The Unorthodox Great Screenplay Checklist
Studying screenplays is a worthy practice, but can sometimes lead to cookie-cutter scripts, without the spark of originality that defines truly great films - with that in mind, here’s the ScriptArsenal “Unorthodox Great Screenplay Checklist”. Does your screenplay fit the bill? To compile this list, ScriptArsenal found commonalities in eight of the greatest screenplays of all time (all won Best Original Screenplay at the Oscars), FARGO, LITTLE MISS SUNSHINE, JUNO, WITNESS, GOOD WILL HUNTING, SPOTLIGHT, THE USUAL SUSPECTS, and THE CRYING GAME.
- The protagonist is dead wrong about the most important thing in their own lives. In GOOD WILL HUNTING, Matt Damon wants to stay with Ben Affleck, working a blue-collar job and watching football. Ben Affleck must tell him it would be the worst thing he could do, and a profound waste of his potential. In SPOTLIGHT, Michael Keaton realizes, and admits, that the titular Spotlight team of journalists, who have held the moral high ground throughout the story, like everyone else, were complicit in burying the scandal of the abusive priests.
- The protagonist experiences an “unholy” encounter during their journey, which shakes the foundation of who they are. In JUNO, Ellen Page realizes Jason Bateman’s character is insinuating a romantic (and age-inappropriate) attraction to her. In WITNESS, Harrison Ford witnesses the Amish character played by Kelly McGillis semi-nude, and she knowingly allows him to, a taboo potential romance between an outsider and an Amish woman.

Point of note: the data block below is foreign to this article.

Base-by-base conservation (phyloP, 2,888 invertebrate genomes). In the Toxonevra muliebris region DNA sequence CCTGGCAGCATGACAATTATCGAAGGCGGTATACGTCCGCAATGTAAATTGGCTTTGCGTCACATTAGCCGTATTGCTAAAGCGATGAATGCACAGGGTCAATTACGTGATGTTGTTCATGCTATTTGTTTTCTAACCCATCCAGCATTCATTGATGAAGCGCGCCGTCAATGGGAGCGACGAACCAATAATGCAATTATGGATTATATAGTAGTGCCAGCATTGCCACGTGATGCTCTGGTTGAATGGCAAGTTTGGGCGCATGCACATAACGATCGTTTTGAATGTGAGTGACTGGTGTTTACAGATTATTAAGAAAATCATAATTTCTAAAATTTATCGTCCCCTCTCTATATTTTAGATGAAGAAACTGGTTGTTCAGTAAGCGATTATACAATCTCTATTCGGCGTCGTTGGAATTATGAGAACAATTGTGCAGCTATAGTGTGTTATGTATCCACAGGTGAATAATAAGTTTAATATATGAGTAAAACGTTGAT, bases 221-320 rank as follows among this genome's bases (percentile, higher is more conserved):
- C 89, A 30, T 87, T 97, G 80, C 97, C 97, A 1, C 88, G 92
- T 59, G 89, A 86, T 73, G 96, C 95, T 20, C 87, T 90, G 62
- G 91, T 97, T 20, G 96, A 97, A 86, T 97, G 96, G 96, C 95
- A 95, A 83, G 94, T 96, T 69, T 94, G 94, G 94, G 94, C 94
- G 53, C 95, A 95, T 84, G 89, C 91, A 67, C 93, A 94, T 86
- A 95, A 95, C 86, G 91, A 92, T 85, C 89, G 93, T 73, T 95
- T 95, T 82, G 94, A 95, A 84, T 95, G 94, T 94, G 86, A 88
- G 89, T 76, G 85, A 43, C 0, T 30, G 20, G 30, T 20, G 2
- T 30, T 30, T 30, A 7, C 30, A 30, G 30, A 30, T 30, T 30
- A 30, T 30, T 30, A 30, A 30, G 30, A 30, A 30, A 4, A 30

- There is a worldview-altering twist, that fundamentally redefines the story. In THE CRYING GAME, Fergus discovers Dil is biologically male. In THE USUAL SUSPECTS, Verbal Kint is Keyser Soze. Nothing is the same after these twists.
- Something brutally horrible happens to the characters. Edwin dies from a heroin overdose in LITTLE MISS SUNSHINE. In SPOTLIGHT, September 11th happens, forcing the reporter team to temporarily drop their investigation.
- Theme drives surprising turns in the story. In LITTLE MISS SUNSHINE, when Olive’s performance goes horribly wrong, the entire family joins Olive, dancing alongside her, finally unified after spending the entire film at odds with each other. In FARGO, Marge arrests Peter Stormare’s character and can’t fathom why he is so cruel. The film ends with her reassuring her husband Norm that his mallard painting, which has been selected for the three-cent postage stamp, has value as people use the stamp when the price of postage increases. They are truly happy, decent people, and the final message of the film is ultimately a positive one.
Does your screenplay include all these elements? If not, why not? If so, have you pushed those moments to as extreme of a breaking point as in these examples? Let us know in the comments below.